Unfortunately for Dave, the Karmic tapestry later equalised, and he also presided over the collapse of the very same club, riven by a financial implosion, and major auditing questions which even prompted TV current affairs reportage.
And it prompted club members to “mount” a challenge to Dave’s 15-year presidency.
Mount reported a loss of $81,000 at their 1997 AGM and the fact such a high profile club was in such trouble – and possibly unable to meet its debts – sent shivers right through New Zealand Soccer.
If the club’s accounts were a shambles, it speaks volumes of Dave’s staunchness to the cause that at the time a term loan of $66,000 was secured by a second mortgage over his own property. And Dave regularly paid club bills out of his own pocket.
But former club junior co-ordinator Dave Clarke stood against Cook, with members of his ticket – dubbed the Dave Clarke Five – successfully challenging for all positions.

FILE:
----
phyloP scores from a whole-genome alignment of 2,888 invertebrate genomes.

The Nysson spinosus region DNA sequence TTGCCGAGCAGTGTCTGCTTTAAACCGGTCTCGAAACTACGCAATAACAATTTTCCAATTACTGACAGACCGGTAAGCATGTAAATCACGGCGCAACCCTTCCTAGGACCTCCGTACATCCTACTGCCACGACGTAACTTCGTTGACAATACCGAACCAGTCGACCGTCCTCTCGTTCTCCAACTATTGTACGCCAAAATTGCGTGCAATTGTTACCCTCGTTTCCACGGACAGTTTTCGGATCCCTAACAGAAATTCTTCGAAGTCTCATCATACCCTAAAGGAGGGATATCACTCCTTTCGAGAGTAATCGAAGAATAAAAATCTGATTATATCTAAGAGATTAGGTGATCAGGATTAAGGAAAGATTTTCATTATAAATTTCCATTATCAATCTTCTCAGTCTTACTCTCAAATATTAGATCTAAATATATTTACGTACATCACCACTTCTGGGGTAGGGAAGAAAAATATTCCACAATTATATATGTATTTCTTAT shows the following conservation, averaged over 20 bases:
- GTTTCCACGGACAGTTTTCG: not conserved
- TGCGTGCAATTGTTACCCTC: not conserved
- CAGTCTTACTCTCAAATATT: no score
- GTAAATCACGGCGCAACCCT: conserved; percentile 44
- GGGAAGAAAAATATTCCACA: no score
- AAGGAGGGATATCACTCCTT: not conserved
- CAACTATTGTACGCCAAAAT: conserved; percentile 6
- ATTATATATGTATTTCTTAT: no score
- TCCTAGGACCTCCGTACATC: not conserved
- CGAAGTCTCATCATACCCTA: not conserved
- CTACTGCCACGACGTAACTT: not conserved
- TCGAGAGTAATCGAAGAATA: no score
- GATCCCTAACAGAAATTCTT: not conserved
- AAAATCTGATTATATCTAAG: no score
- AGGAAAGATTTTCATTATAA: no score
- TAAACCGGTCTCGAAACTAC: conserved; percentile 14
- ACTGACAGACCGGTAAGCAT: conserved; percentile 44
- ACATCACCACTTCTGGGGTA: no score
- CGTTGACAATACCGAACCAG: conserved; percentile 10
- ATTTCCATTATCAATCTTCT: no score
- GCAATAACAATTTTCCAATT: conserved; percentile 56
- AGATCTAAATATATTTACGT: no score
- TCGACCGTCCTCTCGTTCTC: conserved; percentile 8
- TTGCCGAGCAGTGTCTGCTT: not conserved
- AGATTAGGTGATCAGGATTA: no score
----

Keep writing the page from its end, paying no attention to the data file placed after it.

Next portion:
It was also a time when Mount’s lease on Links Ave, where Dave had wheeled and dealed for years to build a first class facility, was coming to an end.
Dave later attributed his (and Mount’s) demise to a ropey constitution. “You can’t have a constitution where the equivalent of the tea lady can replace the chairman,” he told me years later.
That’s debateable. But in this respect Dave was always top value as a controversial media pundit. He lobbied furiously for rivals Waikato United to be dumped from the national league following the 1996 season.